The wide variety of medical radioisotopes for both therapy and imaging are directly accessible at an ISOL facility. Most importantly, an ISOL facility provides a universal means to produce essentially all isotopes of medical interest practically carrier free and of high purity. Consequently, one can enable systematic biokinetic studies, simultaneously with different isotopes and different tracers. Besides the research for new and innovative medical radioisotopes, such isotopes can be systematically produced in very clean conditions with the extended beam times available at ISOL@MYRRHA.
Example of 149Tb
Single cancer cells and small cancer cell clusters can be effectively targeted with a tumor-seeking tracer labeled with α-emitting radio-isotopes. The tumor-seeking tracer is a molecule that specifically binds to the cancer cells and the α-emitting radio-isotopes attached to the tracer delivers the required dose. Alpha-emitting radio-isotopes may be of great advantage in this kind of therapy, because of the shorter penetration track compared to β and γ radiation. It has been shown that only very few α hits are sufficient to kill a cell, while the short range of the α particles (30-80 μm) increases the safety profile of α emitters. Nonetheless, the α-emitting nuclide has to fulfill several important requirements such as half-life, radiotoxicity of the daughter isotopes, biokinetics (in-vivo stability of the tumor-seeking tracer, clearance,…), affordable production price, and reliable supply.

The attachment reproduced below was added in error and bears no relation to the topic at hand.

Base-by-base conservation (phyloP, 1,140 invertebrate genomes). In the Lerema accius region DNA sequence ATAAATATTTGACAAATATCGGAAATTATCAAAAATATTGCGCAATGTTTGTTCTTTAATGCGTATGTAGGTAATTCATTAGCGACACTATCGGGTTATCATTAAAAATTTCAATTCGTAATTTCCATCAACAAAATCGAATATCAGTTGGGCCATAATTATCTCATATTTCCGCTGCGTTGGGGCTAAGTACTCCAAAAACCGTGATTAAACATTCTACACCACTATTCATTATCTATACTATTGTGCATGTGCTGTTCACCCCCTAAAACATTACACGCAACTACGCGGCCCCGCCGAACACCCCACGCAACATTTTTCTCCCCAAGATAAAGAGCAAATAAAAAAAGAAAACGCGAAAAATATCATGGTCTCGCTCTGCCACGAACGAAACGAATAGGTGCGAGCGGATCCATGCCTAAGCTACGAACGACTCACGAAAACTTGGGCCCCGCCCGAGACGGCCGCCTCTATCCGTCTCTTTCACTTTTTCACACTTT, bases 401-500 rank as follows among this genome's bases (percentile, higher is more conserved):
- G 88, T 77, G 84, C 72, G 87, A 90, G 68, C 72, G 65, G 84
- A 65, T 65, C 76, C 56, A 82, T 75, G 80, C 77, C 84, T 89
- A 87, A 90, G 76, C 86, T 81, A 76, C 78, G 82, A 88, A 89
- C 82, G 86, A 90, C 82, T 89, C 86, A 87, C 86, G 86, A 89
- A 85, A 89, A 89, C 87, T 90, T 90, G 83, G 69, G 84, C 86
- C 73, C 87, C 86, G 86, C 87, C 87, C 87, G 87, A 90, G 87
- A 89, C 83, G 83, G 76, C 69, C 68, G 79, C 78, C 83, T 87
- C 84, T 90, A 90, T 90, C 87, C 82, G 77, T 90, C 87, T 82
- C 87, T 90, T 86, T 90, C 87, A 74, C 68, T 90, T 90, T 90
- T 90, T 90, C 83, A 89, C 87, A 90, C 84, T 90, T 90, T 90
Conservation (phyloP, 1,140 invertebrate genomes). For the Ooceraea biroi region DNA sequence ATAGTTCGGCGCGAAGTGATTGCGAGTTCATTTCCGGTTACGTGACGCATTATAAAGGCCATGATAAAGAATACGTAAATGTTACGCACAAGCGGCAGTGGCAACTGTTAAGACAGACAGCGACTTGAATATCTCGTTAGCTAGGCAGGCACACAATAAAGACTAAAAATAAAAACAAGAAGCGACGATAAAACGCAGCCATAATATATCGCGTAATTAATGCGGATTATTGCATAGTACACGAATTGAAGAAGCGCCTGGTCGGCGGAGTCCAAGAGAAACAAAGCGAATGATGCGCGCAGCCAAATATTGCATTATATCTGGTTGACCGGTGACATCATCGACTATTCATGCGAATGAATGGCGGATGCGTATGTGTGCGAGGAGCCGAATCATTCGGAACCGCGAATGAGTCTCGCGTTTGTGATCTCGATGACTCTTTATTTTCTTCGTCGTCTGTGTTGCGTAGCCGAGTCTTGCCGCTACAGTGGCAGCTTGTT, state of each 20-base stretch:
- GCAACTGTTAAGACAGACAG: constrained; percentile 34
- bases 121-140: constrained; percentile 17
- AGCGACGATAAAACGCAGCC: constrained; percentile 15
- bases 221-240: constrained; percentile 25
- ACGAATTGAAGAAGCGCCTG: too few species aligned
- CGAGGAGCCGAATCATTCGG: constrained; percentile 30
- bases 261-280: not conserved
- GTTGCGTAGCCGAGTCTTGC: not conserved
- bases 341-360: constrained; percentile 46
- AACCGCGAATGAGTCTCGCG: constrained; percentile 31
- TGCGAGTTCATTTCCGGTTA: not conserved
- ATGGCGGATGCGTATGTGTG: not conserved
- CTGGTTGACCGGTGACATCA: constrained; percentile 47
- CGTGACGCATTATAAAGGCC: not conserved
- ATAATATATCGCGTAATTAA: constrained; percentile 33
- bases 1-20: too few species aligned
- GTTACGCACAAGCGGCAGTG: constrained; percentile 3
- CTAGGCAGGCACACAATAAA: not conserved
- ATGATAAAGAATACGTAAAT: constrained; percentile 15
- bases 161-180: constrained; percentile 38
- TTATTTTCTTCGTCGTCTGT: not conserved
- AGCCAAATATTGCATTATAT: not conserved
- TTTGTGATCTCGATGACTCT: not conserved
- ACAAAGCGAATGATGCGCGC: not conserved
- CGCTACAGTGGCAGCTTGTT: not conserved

It has been demonstrated that single cancer cells can be sterilized with high efficiency using rituximab labeled with 149Tb . The study was carried out on 26 SCID (Severe Combined Immuno-Deficient) mice, which, being deficient in the immune defense of so-called B- and T-cancer cells, easily develop tumor masses after injection of such cancer cells. As shown in the figure, only the mice treated with the 149Tb-labelled rituximab were almost completely protected and did not show any signs of disease for four months after injection.
Survival graph of four different groups of SCID mice. (picture from )
 G. J. Beyer et al., Eur. J. Nucl. Med. Mol. Imaging 31 (2004) 547